Monash University
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"Want to play a game?" torture porn, violence, media convergence and spectatorship

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posted on 2017-02-17, 02:27 authored by Frost, Craig Robert
This thesis examines the contemporary American horror cinematic subgenre torture porn. Consisting of titles such as "Hostel" (2005), "Saw" (2004) and "Captivity" (2007), films belonging to this label have been critically and morally reproached for their graphic and realistic depictions of torture and violence. Despite these negative critiques, the films have proven to be commercially successful, with some titles becoming the highest grossing films within the horror genre’s history. In this thesis, I take a multidisciplinary approach to understanding this contemporary phenomenon of popular culture. In the first half of the thesis, I engage with the criticism surrounding this subgenre of films. I interrogate why they have been popular with audiences both inside the cinema and through new technological platforms that remediate the narratives into new forms of entertainment. As these films all feature ‘set pieces’ in which the central focus is the depiction of the human body in pain, what I find interesting is how they continue the tradition of the spectacle of violence featured throughout the history of popular Hollywood cinema. Although prevalent academic discourse on these films posits them as emblematic of post-9/11 anxiety, this thesis provides an alternative reading that focuses on how audiences engage with fictional acts of violence and torture as a pleasurable experience. I do not deny that torture porn draws on cultural anxieties; they clearly imbue subtexts indicative of the cultural and political landscapes that reflect their period of production. However, the focus in this thesis is how the films’ distinct depiction of violent spectacle, or what will be conceptualised as the set piece, seeks to engage the spectator by locating the source of pleasure in what Linda Williams calls the “on/scene” (“Porn Studies” 3). That is, how these films invite audiences to test their ability to witness acts of fictional violence carried out on the human body. This feature, I argue, elicits a mode of engagement that can be thought of as being the cinematic equivalent to riding a rollercoaster. The latter half of this thesis examines how the phenomenon of torture porn expands beyond the cinema, converging with other multimedia platforms. The films in this subgenre are being remediated – where the film content is remade through different media – to produce new experiences of interactivity and consumption. This shift away from the cinematic experience to other sites forges a new experience of pleasure for the spectator, whether this is experienced at the live theme-park attraction where traps from the "Saw" franchise are brought to life, on social networking sites and video games, or on the television. I argue that this extension of the cinema can be charted from the inception of cinema as a source of technological attraction through to the current advancement of new media technologies and interactive sites of engagement. This new form of digital entertainment and engagement positions torture porn as a contemporary popular phenomenon through these new modes of aligning spectacle, pleasure and interactivity for public consumption.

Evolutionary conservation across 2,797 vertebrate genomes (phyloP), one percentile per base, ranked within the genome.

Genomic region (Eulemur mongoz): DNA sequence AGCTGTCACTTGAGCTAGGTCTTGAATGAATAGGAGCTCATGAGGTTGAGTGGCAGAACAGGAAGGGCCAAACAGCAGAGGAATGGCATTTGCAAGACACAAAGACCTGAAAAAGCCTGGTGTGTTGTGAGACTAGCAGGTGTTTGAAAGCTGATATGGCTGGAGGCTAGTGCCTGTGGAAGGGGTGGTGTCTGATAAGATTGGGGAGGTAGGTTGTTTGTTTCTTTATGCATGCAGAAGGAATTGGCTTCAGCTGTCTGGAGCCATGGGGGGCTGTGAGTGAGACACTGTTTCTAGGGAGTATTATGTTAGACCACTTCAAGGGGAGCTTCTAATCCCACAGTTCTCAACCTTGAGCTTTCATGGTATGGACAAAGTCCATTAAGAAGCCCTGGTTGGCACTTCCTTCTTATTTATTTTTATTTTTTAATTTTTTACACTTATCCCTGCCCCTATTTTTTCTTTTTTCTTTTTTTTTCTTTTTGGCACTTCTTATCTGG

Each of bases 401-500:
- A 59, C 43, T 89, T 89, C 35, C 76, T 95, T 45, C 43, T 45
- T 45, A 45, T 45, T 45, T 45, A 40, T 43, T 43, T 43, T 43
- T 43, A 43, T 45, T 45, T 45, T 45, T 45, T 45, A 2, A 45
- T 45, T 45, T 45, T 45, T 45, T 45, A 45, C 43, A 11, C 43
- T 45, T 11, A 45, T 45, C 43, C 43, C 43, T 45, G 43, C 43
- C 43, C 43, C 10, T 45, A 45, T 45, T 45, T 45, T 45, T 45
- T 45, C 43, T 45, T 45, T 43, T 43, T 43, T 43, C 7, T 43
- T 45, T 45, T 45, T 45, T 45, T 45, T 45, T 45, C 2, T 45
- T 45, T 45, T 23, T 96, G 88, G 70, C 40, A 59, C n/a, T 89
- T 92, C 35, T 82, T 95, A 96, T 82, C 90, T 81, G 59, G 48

Principal supervisor

Therese Davis

Year of Award


Department, School or Centre

School of English, Communications and Performance Studies


Doctor of Philosophy

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Faculty of Arts

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